Cambridge University Press, 2004 - 216 من الصفحات
This innovative book takes a look at the anthropology of kinship and the comparative study of relatedness. Kinship has historically been central to the discipline of anthropology but what sort of future does it have? What is the impact of recent studies of reproductive technologies, of gender, and of the social construction of science in the West? What significance does public anxiety about the family, or new family forms in the West have for anthropology's analytic strategies? The study of kinship has rested on a distinction between the 'biological' and the 'social'. But recent technological developments have made this distinction no longer self-evident. What does this imply about the comparison of kinship institutions cross-culturally? Janet Carsten gives an approachable view of the past, present, and future of kinship in anthropology, which will be of interest not just to anthropologists but to social scientists generally.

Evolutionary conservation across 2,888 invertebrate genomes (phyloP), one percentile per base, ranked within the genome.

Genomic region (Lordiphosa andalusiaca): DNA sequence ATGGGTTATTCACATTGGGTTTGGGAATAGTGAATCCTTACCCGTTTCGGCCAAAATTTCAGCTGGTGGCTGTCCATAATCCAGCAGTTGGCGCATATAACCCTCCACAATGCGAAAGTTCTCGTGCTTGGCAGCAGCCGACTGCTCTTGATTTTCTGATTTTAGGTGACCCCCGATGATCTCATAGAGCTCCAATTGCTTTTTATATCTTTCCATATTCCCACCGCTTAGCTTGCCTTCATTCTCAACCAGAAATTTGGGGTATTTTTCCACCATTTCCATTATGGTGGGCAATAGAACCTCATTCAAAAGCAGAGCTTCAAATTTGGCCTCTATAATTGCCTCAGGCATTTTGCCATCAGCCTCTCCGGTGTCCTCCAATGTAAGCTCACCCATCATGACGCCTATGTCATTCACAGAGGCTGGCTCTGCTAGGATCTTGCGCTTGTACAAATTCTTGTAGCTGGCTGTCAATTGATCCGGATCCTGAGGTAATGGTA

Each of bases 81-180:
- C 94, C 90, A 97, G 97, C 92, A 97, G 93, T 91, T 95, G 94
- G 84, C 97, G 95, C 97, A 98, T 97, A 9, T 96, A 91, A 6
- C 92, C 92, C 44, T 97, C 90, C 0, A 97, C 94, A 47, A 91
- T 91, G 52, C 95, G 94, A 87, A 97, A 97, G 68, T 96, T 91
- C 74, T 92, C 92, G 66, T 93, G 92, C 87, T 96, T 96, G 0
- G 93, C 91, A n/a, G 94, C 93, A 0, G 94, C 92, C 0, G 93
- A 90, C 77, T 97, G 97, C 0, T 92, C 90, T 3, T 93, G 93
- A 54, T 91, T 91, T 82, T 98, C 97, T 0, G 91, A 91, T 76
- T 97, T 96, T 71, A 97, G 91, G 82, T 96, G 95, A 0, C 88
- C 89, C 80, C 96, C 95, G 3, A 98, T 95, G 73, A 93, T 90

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adopted American analysis analytic anthropology apparently argues argument aspects attention become beginning biological birth blood bodily body central chapter child clear close conceived conception concerns connection consider constituted contexts continuity contrast course culture debates described Diane discussion distinction domain domestic effects example expressed fact familiar father focus follow Franklin gender given human ideas identity important India individual involved kind knowledge linked living Malay marriage material meanings metaphor mother nature notions once opposition original parents particular perhaps person personhood political possible practices processes procreation produced question recent referred relations relationship relatives reproductive role Schneider seems sense separation sexual significance similar simply social societies space Strathern structure study of kinship substance suggests symbolic taken things thought transformation understandings University West Western women